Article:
So, I don’t have a solid, photographed recipe here, but I have a really (REALLY) good meal, side dish, treat, a crazy idea— that was brilliant and worked! I buy eggplant every once in a while at the store and more times than not, I’m scrambling to figure out something that I can make with said eggplant before it rots. And not just something, but something I’ll actually enjoy and Marlowe will actually eat. Eggplant can be tough. If it’s not cooked perfectly, it’s kinda gross, ya know? I had determined the only way I actually enjoy it is breaded, baked, and then sautéed to be crispy, and topped with tomato sauce— but that’s a fair amount of work. (Okay, and sometimes, but only once every few months, I like ratatouille.) We (I) don’t usually make those kinds of meals around here– the ones with lots of components, with main dishes and side dishes. 95+% of the time, it’s just Marlowe and I sharing a meal…and we aren’t too difficult. I just want to keep it healthy, delicious, but most importantly I want an easy, one pot meal (something like THIS).
This ^ isn’t a one pot meal…. unless you’re eating a bowl of mashed potatoes for dinner— which lets hope most of you aren’t (at least not all the time). With this dish, we ate: cooked kale, fried corn, and then after making three different components, I got lazy, didn’t want to make a chickpea patty, and pulled out a quinoa burger from the freezer. Marlowe still loves and eats kale and is iffy with veggie burgers (I don’t blame her), but she devoured and asked for thirds of the mashed potatoes (and so did I). We will now be making this again and again and again.
Eggplant Cauliflower Mashed Potatoes:
-3 medium-ish potatoes (cut)
-1/4 head of cauliflower (chopped into smaller pieces)
-1 small-medium eggplant
-3 cloves garlic (optional or to taste)
-3 tablespoons of butter/ butter substitute (When you’re eating out the ratio is typically 1/2 butter to 1/2 potatoes. That is excessive, but delicious, right? Use as much or as little butter as you’d like. My scoop depends on my mood and how healthy I’d like to be that week.)
-Milk/ milk substitute. (We like almond milk because it doesn’t have a very strong taste and can work in just about every savory dish. Amounts will vary, depending on how creamy you want this dish to be and how much water is left in your eggplant after baking.)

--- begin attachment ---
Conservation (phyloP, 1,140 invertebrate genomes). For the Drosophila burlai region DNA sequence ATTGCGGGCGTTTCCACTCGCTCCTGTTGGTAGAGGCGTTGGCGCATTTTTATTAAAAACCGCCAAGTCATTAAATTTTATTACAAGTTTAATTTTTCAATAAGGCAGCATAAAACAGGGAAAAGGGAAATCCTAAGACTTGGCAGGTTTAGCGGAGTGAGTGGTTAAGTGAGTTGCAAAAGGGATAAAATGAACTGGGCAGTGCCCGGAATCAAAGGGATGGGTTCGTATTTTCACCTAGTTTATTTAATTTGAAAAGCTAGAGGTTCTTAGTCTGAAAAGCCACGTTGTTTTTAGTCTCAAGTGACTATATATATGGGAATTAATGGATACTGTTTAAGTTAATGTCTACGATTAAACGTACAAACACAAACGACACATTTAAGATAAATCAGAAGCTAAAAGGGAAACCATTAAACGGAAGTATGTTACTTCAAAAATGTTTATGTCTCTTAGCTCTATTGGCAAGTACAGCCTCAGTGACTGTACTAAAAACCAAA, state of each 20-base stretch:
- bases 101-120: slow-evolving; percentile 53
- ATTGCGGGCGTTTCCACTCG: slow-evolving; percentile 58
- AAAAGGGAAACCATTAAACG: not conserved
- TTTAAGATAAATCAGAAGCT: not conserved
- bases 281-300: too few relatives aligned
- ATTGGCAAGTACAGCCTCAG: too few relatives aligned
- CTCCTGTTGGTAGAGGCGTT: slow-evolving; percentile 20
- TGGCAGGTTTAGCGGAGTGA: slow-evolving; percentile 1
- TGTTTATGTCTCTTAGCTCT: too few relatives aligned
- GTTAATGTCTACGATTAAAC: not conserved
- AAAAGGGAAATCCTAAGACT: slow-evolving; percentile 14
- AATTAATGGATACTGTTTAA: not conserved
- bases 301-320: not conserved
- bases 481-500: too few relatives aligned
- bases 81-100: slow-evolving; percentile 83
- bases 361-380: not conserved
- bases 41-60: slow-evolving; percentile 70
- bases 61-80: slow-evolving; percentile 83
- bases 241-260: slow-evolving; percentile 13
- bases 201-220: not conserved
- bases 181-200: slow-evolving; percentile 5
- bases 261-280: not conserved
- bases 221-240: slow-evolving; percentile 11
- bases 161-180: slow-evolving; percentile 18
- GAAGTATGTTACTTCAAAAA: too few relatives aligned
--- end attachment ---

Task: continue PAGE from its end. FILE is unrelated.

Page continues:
-Optional: nutritional yeast. We use a lot of it in this house. Marlowe and I love it. It makes anything feel like a creamy cheesy junk food meal.. while actually being incredibly healthy for you.
-Roast eggplant. (Slice in half length wise. Place on baking sheet, peel side down. Brush with olive oil and bake at 400 degrees for about 30-40 minutes— until soft and creamy inside.
-Place potatoes, cauliflower, and garlic into pot. Cover with water. Bring to boil. Cook until everything is soft, drain.
-When eggplant is manageable (ie. when you won’t burn your fingers off), scoop out soft eggplant/remove skin and place in mixing bowl. Eat, compost, trash, or make art with the skin.
-By hand, or with mixer, whip eggplant and butter. THEN add your potatoes, garlic, and cauliflower, and continue to whip. Add milk as necessary.
-Salt, pepper, nutritional yeast.
-Enjoy, watch your kids or picky adult eaters enjoy, and thank me 😉
Tips and things:
Basically, this is mashed potatoes with baked whipped eggplant. I also threw in a quarter cauliflower for good luck. Feel free to not use the cauliflower. Or even use the cauliflower and skip out on the potatoes to make more of a cauliflower mash. But I’ll be honest, the potatoes are pretty good at keeping this fluffy and delicious. Also, I don’t ever peel my potatoes because the skins hold a lot nutrients and I hate peeling things. BUT if you or your kid is iffy with food textures, peel the potatoes and also make sure the eggplant is extra, extra cooked so you can make this completely smooth with no chunks. For the potatoes, I recommend a creamier potato, not an idaho or baking potato. And if you’re not already, consider buying organic potatoes. Potatoes contain more amounts of pesticides than most other vegetables (celery is number one). If you want more of a smokier taste to this dish, don’t roast the eggplant, but leave it whole and place on high heated sauté pan— no oil, nothing, just the eggplant. Cook until completely charred around the outside. This will get your eggplant incredibly soft on the inside. I have a basic list of amounts and ingredients, it doesn’t have to be perfect or exact. The important part of this dish is making sure the eggplant is soft to whip into your mashed potatoes and whipping all your ingredients first, before adding the milk. Eggplants hold a lot of water, and you want this to be smooth and creamy or soft and fluffy, not watery. Even if you don’t love eggplant, this is delicious, trust me.Happy weekend everyone! 🙂